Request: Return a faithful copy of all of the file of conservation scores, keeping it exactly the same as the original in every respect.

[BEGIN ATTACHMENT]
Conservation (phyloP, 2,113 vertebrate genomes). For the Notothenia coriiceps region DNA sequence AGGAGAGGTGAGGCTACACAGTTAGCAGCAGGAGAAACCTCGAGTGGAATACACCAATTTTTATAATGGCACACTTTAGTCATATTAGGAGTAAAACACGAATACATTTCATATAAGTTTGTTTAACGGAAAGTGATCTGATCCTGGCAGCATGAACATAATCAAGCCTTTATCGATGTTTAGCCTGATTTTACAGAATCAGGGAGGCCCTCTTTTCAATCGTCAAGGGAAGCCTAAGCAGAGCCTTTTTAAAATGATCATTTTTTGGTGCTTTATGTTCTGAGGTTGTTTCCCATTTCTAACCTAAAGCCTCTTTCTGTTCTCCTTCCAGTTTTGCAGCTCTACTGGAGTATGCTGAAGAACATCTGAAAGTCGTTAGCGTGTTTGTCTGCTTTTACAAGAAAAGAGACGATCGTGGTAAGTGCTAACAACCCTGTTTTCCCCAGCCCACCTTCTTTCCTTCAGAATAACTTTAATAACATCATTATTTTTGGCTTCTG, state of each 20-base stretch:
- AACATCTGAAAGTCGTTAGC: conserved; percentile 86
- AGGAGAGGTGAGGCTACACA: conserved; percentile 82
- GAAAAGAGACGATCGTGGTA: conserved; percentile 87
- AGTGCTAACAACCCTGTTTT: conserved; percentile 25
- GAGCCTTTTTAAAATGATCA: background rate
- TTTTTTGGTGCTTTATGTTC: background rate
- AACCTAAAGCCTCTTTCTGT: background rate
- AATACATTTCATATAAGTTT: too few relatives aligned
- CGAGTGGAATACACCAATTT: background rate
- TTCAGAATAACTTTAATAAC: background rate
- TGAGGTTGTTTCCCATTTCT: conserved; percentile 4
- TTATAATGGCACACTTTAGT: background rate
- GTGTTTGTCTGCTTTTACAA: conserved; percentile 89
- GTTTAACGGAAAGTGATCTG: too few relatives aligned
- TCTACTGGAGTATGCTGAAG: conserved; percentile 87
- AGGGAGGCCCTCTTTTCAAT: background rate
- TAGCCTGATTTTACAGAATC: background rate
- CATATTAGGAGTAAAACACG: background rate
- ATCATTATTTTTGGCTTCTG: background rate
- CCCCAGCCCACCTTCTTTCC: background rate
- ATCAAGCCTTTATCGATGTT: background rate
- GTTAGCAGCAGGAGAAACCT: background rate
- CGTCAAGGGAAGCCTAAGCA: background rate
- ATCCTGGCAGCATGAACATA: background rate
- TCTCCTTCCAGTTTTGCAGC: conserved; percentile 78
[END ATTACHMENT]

Conservation (phyloP, 2,113 vertebrate genomes). For the Notothenia coriiceps region DNA sequence AGGAGAGGTGAGGCTACACAGTTAGCAGCAGGAGAAACCTCGAGTGGAATACACCAATTTTTATAATGGCACACTTTAGTCATATTAGGAGTAAAACACGAATACATTTCATATAAGTTTGTTTAACGGAAAGTGATCTGATCCTGGCAGCATGAACATAATCAAGCCTTTATCGATGTTTAGCCTGATTTTACAGAATCAGGGAGGCCCTCTTTTCAATCGTCAAGGGAAGCCTAAGCAGAGCCTTTTTAAAATGATCATTTTTTGGTGCTTTATGTTCTGAGGTTGTTTCCCATTTCTAACCTAAAGCCTCTTTCTGTTCTCCTTCCAGTTTTGCAGCTCTACTGGAGTATGCTGAAGAACATCTGAAAGTCGTTAGCGTGTTTGTCTGCTTTTACAAGAAAAGAGACGATCGTGGTAAGTGCTAACAACCCTGTTTTCCCCAGCCCACCTTCTTTCCTTCAGAATAACTTTAATAACATCATTATTTTTGGCTTCTG, state of each 20-base stretch:
- AACATCTGAAAGTCGTTAGC: conserved; percentile 86
- AGGAGAGGTGAGGCTACACA: conserved; percentile 82
- GAAAAGAGACGATCGTGGTA: conserved; percentile 87
- AGTGCTAACAACCCTGTTTT: conserved; percentile 25
- GAGCCTTTTTAAAATGATCA: background rate
- TTTTTTGGTGCTTTATGTTC: background rate
- AACCTAAAGCCTCTTTCTGT: background rate
- AATACATTTCATATAAGTTT: too few relatives aligned
- CGAGTGGAATACACCAATTT: background rate
- TTCAGAATAACTTTAATAAC: background rate
- TGAGGTTGTTTCCCATTTCT: conserved; percentile 4
- TTATAATGGCACACTTTAGT: background rate
- GTGTTTGTCTGCTTTTACAA: conserved; percentile 89
- GTTTAACGGAAAGTGATCTG: too few relatives aligned
- TCTACTGGAGTATGCTGAAG: conserved; percentile 87
- AGGGAGGCCCTCTTTTCAAT: background rate
- TAGCCTGATTTTACAGAATC: background rate
- CATATTAGGAGTAAAACACG: background rate
- ATCATTATTTTTGGCTTCTG: background rate
- CCCCAGCCCACCTTCTTTCC: background rate
- ATCAAGCCTTTATCGATGTT: background rate
- GTTAGCAGCAGGAGAAACCT: background rate
- CGTCAAGGGAAGCCTAAGCA: background rate
- ATCCTGGCAGCATGAACATA: background rate
- TCTCCTTCCAGTTTTGCAGC: conserved; percentile 78